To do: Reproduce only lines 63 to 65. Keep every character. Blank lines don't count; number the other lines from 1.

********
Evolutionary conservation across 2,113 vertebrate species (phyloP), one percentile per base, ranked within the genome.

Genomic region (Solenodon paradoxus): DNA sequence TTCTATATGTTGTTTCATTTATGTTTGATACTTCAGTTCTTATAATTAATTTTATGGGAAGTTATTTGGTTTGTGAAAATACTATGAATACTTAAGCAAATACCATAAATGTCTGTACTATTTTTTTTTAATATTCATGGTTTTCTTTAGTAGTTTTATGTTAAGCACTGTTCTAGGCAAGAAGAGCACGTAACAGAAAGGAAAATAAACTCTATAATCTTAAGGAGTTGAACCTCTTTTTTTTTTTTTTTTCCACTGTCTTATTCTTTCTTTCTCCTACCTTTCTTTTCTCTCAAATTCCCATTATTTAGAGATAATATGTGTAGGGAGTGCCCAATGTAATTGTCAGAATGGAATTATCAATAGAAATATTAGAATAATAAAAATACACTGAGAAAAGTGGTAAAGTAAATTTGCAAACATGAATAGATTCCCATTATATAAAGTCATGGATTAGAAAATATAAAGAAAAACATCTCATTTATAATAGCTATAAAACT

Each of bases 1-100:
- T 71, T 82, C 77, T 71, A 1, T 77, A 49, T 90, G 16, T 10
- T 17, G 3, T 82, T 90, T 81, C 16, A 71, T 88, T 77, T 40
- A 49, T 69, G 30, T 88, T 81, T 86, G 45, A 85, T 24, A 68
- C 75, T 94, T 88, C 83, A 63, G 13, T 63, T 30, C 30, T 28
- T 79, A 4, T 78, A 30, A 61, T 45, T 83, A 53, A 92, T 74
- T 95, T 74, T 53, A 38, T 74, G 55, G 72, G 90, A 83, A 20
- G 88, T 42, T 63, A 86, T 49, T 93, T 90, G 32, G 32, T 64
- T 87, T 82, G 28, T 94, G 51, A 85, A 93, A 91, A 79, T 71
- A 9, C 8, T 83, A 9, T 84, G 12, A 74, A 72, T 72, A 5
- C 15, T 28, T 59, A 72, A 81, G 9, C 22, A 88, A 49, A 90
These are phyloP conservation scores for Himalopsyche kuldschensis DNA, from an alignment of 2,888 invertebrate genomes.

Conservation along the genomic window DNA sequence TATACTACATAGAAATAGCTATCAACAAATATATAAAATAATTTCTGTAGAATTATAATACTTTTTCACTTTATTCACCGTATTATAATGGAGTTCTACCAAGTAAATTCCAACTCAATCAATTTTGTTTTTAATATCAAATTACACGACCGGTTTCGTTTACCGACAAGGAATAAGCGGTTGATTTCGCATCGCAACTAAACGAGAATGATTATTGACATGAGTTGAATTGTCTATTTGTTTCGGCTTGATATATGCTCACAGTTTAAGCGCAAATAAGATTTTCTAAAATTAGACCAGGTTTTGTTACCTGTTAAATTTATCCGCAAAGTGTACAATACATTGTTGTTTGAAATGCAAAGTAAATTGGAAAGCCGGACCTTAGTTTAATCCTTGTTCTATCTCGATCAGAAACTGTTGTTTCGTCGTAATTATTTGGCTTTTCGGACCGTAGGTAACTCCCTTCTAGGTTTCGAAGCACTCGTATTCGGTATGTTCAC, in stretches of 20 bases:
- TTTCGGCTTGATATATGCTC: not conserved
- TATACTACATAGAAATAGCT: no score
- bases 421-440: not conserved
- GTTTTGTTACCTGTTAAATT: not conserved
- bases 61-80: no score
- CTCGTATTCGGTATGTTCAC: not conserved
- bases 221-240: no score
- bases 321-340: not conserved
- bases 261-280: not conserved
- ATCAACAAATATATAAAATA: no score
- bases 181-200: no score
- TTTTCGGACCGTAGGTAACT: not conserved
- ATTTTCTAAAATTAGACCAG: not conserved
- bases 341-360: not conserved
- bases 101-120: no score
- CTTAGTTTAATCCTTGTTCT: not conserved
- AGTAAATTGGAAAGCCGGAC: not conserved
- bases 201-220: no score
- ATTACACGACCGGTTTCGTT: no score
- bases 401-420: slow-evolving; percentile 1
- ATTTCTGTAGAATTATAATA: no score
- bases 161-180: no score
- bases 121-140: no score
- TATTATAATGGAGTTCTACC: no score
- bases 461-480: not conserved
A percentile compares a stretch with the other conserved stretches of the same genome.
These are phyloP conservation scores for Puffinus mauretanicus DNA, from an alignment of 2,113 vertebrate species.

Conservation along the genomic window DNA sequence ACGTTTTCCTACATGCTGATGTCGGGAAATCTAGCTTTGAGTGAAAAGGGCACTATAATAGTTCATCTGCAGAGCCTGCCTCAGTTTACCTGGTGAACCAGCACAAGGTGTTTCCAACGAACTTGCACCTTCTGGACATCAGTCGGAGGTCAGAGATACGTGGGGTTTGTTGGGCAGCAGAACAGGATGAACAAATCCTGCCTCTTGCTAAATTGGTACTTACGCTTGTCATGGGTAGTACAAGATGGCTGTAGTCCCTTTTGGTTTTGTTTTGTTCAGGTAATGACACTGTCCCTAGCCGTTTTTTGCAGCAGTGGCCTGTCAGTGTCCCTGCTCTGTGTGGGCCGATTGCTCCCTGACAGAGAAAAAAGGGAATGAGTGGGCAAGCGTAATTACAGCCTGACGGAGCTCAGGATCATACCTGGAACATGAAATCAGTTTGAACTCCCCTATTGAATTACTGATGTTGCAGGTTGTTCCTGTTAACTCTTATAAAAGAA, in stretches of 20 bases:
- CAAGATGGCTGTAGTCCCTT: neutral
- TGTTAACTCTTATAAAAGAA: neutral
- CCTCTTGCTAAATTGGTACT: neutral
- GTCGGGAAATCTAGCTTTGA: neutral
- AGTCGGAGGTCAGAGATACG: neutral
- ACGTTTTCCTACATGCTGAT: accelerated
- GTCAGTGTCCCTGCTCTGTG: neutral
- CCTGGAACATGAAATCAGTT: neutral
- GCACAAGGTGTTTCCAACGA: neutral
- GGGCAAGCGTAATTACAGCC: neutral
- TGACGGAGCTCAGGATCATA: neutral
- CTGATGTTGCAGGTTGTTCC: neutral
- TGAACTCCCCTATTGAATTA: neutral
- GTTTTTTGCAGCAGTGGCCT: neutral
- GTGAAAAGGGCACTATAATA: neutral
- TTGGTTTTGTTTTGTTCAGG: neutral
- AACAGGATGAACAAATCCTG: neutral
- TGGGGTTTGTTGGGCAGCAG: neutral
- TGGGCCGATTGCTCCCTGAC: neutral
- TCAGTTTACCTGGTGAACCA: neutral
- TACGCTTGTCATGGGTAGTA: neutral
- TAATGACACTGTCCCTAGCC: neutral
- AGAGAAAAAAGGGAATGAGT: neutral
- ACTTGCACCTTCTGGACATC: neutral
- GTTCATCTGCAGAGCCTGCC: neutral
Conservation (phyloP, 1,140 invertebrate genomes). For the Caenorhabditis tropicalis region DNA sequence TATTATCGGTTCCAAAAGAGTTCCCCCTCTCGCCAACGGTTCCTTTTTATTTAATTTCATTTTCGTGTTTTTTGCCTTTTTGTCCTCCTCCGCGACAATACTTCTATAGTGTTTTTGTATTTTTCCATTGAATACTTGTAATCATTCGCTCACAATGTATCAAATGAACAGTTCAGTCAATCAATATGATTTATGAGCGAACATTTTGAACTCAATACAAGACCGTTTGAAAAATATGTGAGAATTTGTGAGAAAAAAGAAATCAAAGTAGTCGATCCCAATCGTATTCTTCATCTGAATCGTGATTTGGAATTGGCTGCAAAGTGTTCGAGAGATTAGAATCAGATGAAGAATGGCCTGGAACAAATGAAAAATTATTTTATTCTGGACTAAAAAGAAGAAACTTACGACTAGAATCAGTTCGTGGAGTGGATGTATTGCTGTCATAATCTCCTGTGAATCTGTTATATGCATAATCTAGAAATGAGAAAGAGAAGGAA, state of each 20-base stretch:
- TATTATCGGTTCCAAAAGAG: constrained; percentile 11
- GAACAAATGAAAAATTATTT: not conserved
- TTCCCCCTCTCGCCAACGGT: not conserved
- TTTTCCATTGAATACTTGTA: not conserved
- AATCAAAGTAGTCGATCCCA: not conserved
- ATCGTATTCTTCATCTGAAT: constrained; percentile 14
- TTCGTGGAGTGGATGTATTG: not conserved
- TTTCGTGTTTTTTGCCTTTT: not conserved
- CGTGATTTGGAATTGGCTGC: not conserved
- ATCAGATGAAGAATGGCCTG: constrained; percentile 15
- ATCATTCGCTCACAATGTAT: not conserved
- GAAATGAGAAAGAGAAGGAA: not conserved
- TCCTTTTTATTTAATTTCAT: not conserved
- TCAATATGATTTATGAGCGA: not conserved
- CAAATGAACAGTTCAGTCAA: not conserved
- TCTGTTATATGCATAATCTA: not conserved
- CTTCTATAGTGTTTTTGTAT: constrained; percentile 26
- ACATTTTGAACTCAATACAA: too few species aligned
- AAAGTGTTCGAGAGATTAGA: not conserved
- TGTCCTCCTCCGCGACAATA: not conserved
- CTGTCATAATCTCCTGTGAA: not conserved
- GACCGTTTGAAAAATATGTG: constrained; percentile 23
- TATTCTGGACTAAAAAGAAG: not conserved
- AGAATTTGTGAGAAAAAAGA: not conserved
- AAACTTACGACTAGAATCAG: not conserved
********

- TCAGTTTACCTGGTGAACCA: neutral
- TACGCTTGTCATGGGTAGTA: neutral
- TAATGACACTGTCCCTAGCC: neutral